black letter


black letter

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Black letter, type as used in the 42-line Bible issued at Mainz, 1456.—Encyclopædia Britannica, Inc.

Style of alphabet used in handwriting throughout Europe in the Middle Ages. It features uniform vertical strokes that end on the baseline, angular lines instead of smooth curves and circles, and the overlapping of convex forms. Black letter and roman were the dominant letter shapes of medieval typography. The only extant work known to have been printed by Johannes Gutenberg, the 42-line Bible (1450s), was set in black-letter type. Roman type largely superseded it in the Renaissance, though black letter persisted in Germany well into the 20th century. Today black letter is often used for diplomas, Christmas cards, and liturgical writings.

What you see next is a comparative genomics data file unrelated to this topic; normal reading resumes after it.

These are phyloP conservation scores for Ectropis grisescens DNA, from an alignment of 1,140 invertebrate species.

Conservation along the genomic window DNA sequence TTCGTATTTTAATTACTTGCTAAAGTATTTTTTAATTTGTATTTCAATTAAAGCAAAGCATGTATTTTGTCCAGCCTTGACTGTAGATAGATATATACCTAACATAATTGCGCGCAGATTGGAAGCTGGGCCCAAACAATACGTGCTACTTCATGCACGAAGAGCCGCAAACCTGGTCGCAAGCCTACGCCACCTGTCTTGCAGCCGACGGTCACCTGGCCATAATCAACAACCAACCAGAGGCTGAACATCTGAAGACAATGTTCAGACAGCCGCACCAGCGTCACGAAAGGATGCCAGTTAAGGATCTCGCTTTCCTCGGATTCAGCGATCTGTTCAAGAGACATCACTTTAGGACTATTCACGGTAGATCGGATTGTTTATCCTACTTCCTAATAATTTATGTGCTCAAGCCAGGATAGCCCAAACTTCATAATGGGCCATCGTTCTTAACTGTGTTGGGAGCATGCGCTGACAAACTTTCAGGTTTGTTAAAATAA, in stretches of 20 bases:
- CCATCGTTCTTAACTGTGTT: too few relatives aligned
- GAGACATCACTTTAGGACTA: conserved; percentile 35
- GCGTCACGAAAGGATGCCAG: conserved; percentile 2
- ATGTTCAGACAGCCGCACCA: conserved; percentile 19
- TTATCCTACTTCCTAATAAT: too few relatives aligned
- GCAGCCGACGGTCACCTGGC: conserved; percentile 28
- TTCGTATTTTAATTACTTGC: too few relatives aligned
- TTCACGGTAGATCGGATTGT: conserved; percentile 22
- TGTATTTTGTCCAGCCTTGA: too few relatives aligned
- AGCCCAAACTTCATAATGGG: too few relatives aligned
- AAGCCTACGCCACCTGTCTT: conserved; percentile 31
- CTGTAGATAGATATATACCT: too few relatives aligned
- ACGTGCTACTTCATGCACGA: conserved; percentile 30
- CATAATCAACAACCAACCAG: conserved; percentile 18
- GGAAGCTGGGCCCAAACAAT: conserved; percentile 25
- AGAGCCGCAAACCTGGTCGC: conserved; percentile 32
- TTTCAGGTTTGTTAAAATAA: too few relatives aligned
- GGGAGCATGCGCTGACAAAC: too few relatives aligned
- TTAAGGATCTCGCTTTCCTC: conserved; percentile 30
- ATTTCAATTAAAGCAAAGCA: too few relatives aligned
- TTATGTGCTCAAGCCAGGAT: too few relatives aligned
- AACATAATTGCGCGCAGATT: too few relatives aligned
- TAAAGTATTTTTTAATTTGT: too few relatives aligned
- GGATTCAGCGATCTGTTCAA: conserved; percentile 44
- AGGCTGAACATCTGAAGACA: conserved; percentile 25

Variants of BLACK LETTER

black letter or Gothic script or Old English script

This entry comes from Encyclopædia Britannica Concise.
For the full entry on black letter, visit Britannica.com.

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